12 May 2014

That End-of-World Feeling

Several weeks ago, I wrote about the mini-metropolis of Cabo Frio, immediately next door to the much smaller and much more cosmopolitan resort town of Búzios that my husband and I have been living in for 12 years. But suppose you pass through downtown Cabo Frio, you hang a left at the traffic rotary where the VW dealership is, you pass the campus of the Estácio de Sá University (with its main entrance looking kind of like a Las Vegas convention hotel), and then you continue on, cleaving as close as you can to the coast, through the increasingly high sand dunes on either side of the increasingly sand-swept road. What do you come to next?

What you come to next is the town of Arraial do Cabo, most of which — same as Búzios — is situated on a peninsula extending out into the South Atlantic. A map will show the way these towns line up in relation to each other in a nanosecond. But you could also just think of Búzios and Arraial as the two front claws of a crab, with Cabo Frio as the crab’s useful, but slightly ugly, snub nose.

I really love Arraial do Cabo. Or maybe I don’t . . . I’m never sure. I wish I could resolve this in my head. We started driving down to Arraial back in the early months of our sojourn here when we were still in that hey-what-do-you-think-is-over-that-hill? mode. On one of the principal beaches we found and embraced a funky restaurant called the Narcose Dive Bar, where we were once gifted with a Narcose Dive Bar plate that has served us ever since as a soap dish. Next door was a surprisingly good Arab restaurant, with great hummus and great baba ganoush and tabouli, and every time we went in the owner would pump us as to whether we thought there was a market for a similar place in Búzios as well. That was always entertaining.

The main thing about Arraial, though, is this one very special spot at the top of the great mountainous formation called the Atalaia, which means watchtower or lookout, way out at the very end of the peninsula. Stand there and look down at the ocean churning underneath you and you get that incredible feeling of being at the very edge of the known universe. Beyond it . . . nothing . . . except, somewhere far off to the east, Namibia. This is a feeling I know from only three other places in our world, the Pointe Ste.-Barbe out at the westernmost tip of France (in the department of . . . well, they don’t call it Finistère for nothing), Sagres in the southwest corner of Portugal’s Algarve and Ushuaia at the bottom tip of Argentina. But people who have been in South Africa tell me that there are places where you get a similar chill there. And I’m sure that there are dozens if not hundreds of other such places around the world. But this one is ours.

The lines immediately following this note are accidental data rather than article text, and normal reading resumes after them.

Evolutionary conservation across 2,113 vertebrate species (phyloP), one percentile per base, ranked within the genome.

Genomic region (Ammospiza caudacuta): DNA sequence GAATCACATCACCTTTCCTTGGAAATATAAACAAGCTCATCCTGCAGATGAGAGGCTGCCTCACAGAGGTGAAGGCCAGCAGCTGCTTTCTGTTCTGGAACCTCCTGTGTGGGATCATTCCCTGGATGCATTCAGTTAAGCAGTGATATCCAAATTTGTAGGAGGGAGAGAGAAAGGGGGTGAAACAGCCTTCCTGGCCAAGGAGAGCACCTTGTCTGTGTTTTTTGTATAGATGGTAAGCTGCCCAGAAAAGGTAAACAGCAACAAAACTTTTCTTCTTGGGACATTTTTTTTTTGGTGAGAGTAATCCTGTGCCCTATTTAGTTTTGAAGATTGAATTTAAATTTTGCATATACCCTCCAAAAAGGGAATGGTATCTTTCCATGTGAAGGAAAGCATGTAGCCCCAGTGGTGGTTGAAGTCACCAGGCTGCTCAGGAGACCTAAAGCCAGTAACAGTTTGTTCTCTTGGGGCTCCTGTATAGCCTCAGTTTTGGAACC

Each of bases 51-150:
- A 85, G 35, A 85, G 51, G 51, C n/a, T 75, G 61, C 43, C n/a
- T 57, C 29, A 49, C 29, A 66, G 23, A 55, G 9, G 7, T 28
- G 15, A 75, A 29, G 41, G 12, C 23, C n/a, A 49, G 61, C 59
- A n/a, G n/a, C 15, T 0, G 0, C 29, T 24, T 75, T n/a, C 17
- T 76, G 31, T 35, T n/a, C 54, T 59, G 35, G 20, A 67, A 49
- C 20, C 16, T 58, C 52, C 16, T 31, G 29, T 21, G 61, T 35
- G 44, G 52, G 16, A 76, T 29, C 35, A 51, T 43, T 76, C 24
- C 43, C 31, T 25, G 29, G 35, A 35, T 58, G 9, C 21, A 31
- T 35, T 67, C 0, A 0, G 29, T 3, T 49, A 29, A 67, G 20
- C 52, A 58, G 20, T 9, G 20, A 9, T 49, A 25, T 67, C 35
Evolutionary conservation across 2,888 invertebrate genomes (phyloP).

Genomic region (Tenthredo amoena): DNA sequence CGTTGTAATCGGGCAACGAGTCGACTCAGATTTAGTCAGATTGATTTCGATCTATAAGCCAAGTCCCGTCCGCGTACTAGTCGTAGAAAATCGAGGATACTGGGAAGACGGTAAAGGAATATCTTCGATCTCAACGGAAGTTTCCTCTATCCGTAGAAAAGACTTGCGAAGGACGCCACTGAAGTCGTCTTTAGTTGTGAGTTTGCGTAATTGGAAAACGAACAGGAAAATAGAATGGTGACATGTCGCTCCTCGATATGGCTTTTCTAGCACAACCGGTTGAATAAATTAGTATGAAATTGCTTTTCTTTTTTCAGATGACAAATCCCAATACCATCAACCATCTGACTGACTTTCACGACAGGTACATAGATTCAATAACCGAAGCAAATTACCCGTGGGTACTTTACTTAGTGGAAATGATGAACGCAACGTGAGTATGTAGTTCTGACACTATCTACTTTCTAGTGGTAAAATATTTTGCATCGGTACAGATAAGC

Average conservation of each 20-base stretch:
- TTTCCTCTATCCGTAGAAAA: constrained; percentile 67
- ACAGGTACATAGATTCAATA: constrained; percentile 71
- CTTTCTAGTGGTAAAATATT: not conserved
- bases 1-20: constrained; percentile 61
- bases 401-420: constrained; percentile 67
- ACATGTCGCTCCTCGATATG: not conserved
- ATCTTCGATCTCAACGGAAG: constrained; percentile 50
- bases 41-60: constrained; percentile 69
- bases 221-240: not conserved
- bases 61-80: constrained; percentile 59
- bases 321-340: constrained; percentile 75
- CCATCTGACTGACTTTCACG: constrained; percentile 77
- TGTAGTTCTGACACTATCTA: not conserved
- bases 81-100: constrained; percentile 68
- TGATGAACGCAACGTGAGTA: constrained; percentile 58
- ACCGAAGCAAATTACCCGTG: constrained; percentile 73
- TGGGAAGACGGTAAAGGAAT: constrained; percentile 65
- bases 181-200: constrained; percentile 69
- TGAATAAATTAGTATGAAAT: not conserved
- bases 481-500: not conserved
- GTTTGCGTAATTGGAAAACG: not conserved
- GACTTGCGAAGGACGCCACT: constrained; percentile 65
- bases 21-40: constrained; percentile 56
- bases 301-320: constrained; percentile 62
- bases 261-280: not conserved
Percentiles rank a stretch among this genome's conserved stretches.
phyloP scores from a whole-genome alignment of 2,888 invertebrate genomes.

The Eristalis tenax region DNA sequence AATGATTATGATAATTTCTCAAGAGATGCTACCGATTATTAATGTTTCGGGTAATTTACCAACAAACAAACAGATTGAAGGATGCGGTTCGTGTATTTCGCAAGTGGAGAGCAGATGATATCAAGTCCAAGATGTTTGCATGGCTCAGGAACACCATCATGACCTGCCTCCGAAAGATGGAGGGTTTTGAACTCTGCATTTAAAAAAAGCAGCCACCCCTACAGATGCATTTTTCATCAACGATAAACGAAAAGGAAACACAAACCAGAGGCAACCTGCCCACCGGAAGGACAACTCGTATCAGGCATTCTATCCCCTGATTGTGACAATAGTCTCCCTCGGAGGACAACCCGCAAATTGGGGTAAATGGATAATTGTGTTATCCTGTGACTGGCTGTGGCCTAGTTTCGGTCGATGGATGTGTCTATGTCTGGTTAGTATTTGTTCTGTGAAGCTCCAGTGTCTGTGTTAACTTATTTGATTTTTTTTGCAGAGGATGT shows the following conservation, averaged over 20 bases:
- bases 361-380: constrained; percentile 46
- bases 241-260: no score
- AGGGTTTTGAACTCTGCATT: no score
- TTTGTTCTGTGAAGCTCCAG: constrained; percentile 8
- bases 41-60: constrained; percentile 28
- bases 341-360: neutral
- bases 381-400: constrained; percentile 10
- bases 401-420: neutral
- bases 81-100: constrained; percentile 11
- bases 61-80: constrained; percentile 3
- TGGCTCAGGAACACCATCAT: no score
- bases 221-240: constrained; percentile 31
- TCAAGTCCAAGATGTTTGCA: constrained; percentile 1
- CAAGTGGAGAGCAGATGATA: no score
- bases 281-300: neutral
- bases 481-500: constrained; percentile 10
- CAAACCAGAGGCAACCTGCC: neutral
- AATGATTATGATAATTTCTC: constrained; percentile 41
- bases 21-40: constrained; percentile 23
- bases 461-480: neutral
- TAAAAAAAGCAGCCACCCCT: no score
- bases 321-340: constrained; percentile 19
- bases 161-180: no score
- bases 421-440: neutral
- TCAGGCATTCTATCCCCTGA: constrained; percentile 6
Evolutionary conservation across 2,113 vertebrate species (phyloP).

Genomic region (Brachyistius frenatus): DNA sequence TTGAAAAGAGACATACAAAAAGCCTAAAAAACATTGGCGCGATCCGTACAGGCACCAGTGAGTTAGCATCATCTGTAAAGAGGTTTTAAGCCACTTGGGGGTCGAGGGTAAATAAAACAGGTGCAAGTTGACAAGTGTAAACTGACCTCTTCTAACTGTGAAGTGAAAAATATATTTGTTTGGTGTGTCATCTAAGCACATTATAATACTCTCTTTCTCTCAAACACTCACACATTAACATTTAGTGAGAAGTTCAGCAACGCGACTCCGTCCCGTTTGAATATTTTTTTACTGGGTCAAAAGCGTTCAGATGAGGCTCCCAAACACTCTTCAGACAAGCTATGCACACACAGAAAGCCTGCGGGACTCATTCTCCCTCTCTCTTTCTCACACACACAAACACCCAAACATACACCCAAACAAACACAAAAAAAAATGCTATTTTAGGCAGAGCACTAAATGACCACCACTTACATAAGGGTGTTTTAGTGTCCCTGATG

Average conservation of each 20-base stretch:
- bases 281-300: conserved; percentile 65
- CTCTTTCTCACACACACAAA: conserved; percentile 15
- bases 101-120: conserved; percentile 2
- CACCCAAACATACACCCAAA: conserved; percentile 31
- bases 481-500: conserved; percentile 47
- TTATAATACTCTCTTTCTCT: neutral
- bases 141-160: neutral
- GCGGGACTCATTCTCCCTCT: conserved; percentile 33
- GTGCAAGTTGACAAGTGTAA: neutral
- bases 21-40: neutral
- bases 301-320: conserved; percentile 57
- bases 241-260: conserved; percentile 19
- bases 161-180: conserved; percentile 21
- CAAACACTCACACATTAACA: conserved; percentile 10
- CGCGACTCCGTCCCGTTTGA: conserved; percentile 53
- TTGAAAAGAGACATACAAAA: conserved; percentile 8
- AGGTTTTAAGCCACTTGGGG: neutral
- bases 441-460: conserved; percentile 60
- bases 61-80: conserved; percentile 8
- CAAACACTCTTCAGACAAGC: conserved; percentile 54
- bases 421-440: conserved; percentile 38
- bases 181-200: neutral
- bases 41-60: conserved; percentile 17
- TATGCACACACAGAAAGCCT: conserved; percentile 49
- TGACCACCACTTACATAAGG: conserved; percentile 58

On the dizzying approach . . .

Once on my birthday we checked into a pousada in Arraial, even though it’s not more than an hour from where we live. The idea wasn’t just to give me a treat, the ostensible idea was that we’d be able to go out and have dinner at one of the more serious Arraial restaurants, wash it down with a drink or two, and not have to risk a breathalyzer on the way back. But the birthday was really just an excuse. Arraial keeps pulling me back, and I think it’s that end-of-world feeling up on the Atalaia that’s most responsible, that feeling of standing right at the edge of the abyss, which is frightening and exhilarating, depressing and seductive; it’s 45 minutes away and on occasion, it’s just too chilling for speech.

For those who are interested, the remoteness of Arraial do Cabo is vividly caught in this short men-against-the-sea film from 1959. No titles, but you don't need them.

05 May 2014

Seriously Now — Where Would We Live in the USA?

"This land is your land, this land is my land,
From California, to the New York Island,
From the Redwood Forest, to the Gulf Stream waters,
This land was made for you and me."*